In Japan the 1970s was characterized by widespread student revolts fueled by the communist sentiments of the Japanese Allied Red Army (Rengou Sekigun). The violence and social impact of this student movement rocked the nation as the nightly news was filled with stories of homemade bombs going off at police and governmental headquarters and culminating with the very dramatic student takeover of Tokyo University.
Japanese historians generally regard one particular incident (jiken) as marking the end of this national student movement due to its crossing the line of popular decency, causing even members of the movement to question their cause. The Asama Sanso Jiken captivated the nation as every news outlet had its cameras pointed at a ten day standoff between a radical off-shoot of the revolutionaries and national police in the remote mountains of Karuizawa, Nagano.
The lasting impression of this standoff is represented in numerous films depicting the event, several of which are accessible to Western audiences and whose titles are perhaps familiar to you.
The basic (true) story of the Asasma Sanso Incident consists of the following TWO details:
- (1) In February 1972, a small group of extremists confined themselves in a mountain cottage called “Asama Sanso” in a ten day standoff with police. The group held the wife of the cottage owner hostage and during the standoff refused to declare whether she was still alive or not. On the tenth day, despite significant obstacles due to the harsh winter conditions, the police stormed the cottage using a wrecking ball, water cannons and sheer force. During the raid two police officers were killed by snipers and 24 injured. The hostage and five of the student revolutionaries were captured alive.
(2) Following the raid it was discovered that the group of radicals had actually brutally killed off a number of their own weaker members in a “purge” during the most difficult moments of the standoff.
It was the group’s disregard for the life of an innocent woman bystander and the sheer debaucherous self-destruction which caused a moral repugnance in both the public and other student revolutionaries, and thus is said to mark the collapse of the momentum of the student movement.
As I mentioned earlier, a number of films depict this situation, though interestingly no single film seems to depict BOTH aspects of the narrative above. More often than not, they focus solely on the group’s self destruction and leave out entirely the matter of the woman hostage and the ten day siege culminating in the demolition of the cottage and the group’s arrest. Such is the case for director Takahashi Banmei’s 2001 Hikari to Ame which attempts to recreate in realistic terms the brutal peer dynamics whereby friends can kill friends in the name of ideological purism. Also in this vein is the far more violent and extreme 1997 film Kichiku Dai Enkai by director Kumakiri Kazuyoshi whose fascination with the brutal self-destruction hearkens back to his watching the nightly news analysis of the assassinations as a child. (A related film in this category is Wakamatsu Koji’s 1972 Ecstacy of the Angels (Tenshi No Koukotsu) dealing with the general breakdon in the student movement, though not in relation to the Asama Sanso Incident.)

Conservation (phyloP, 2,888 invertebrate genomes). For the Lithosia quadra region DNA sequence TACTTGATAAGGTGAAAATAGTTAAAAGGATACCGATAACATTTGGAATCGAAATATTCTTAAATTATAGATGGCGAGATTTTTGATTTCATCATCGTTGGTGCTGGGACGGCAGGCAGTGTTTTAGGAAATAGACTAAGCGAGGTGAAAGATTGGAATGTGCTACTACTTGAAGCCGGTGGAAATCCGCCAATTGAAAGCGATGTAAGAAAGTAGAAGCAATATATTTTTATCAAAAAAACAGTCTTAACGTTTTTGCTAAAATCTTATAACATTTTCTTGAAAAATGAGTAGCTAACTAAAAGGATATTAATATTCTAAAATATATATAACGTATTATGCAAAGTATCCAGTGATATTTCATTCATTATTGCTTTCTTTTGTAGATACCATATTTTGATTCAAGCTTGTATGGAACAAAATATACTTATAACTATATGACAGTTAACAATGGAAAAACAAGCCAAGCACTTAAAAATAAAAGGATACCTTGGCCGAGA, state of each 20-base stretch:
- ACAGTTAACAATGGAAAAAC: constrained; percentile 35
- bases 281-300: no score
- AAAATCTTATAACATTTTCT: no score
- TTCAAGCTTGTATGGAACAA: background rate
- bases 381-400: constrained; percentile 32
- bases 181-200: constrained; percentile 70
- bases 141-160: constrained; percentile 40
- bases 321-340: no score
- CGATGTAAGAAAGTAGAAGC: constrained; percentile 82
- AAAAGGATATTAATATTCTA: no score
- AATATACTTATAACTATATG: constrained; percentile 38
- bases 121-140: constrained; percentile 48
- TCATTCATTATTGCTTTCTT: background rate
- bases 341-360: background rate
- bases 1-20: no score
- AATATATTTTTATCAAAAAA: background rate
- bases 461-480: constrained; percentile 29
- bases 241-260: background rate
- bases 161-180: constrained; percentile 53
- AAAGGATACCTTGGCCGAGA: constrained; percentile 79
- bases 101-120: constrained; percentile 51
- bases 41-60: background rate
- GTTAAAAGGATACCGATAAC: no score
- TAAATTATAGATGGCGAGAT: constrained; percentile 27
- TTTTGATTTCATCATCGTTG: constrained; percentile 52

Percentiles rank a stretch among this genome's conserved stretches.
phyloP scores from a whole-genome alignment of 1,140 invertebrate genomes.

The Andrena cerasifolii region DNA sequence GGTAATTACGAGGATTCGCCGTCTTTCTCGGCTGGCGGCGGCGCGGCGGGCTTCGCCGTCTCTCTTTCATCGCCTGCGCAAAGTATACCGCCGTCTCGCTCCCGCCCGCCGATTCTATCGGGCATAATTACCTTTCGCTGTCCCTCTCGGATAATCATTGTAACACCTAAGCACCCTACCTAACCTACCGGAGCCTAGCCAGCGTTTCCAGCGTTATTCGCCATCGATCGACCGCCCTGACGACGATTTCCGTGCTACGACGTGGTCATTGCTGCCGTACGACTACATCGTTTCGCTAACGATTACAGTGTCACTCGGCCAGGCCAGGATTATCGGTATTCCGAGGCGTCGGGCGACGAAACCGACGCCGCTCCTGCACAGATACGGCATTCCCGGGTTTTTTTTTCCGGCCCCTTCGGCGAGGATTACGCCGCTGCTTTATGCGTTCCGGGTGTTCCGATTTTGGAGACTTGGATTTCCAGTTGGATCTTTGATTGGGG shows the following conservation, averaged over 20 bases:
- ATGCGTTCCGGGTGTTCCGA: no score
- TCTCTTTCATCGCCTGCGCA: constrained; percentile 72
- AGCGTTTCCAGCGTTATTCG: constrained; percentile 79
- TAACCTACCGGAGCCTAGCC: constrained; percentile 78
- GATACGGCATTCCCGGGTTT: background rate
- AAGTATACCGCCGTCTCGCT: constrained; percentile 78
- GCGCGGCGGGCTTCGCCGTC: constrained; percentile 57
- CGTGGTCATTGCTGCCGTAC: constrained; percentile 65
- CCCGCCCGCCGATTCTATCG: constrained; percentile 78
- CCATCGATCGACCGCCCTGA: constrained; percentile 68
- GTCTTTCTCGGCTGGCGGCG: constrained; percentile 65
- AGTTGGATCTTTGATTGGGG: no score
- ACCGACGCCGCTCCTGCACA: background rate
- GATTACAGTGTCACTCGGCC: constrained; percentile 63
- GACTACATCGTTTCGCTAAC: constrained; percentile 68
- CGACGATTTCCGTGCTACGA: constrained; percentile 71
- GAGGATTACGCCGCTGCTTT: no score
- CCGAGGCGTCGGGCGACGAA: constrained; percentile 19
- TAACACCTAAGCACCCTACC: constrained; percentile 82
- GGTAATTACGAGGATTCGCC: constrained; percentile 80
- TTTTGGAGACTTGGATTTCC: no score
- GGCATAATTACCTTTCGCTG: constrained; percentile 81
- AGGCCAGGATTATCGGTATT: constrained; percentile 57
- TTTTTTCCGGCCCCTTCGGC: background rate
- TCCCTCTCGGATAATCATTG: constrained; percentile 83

In stark contrast, the current film, director Harada Masato’s Totsunyu seyo! Asama sanso jiken tells the tale entirely from the perspective of the police and deals exclusively with the difficult ten day standoff and the rescue of the hostage. No mention is made of the inner turmoil or self-destruction of the group of radicals.
This film is based on the published memoirs of Sassa Atsuyuki from which the film takes its title. Sassa was the defacto police leader of the assault on the stronghold and in the film is played by Yakusho Koji. Following these events, Sassa went on to become Director General of the Cabinet of National Security Affairs and was for a while in the national spotlight for his successful efforts at Asama Sanso.
Since the memoirs are obviously from Sassa’s personal perspective, he clearly comes out as the hero in both the memoirs and this film. And in this sense, the victors do indeed write the history. As a leading figure of the National Police Force (MPD) brought in from Tokyo, Sassa’s story recollects the rather fascinating and frustratingly ineffective attempts of the National police to work in cooperation with the local Nagano Police Force (NPA) and other competitive Tokyo Anti-Terrorism Task Forces. The film’s subtitle “Choice of Hercules” refers to the tantamount decision ultimately taken my Sassa to take control of the rescue efforts, despite opposition from all (police) sides, in the face of their increasing deaths and failure. (The English phrase “The Choice of Hercules” is actually part of the original Japanese title of this film.)
At slightly over two hours, this film deals almost exclusively with the sheer difficulties of power politics, ineptitude, and the incredibly harsh winter conditions permeating this rescue effort. And while this particular retelling of the story is undoubtedly one-sided (in Sassa’s favor), it nevertheless provides a very fascinating and informative addition to the narratives drawn in the other films dealing with the Asama Sanso Incident.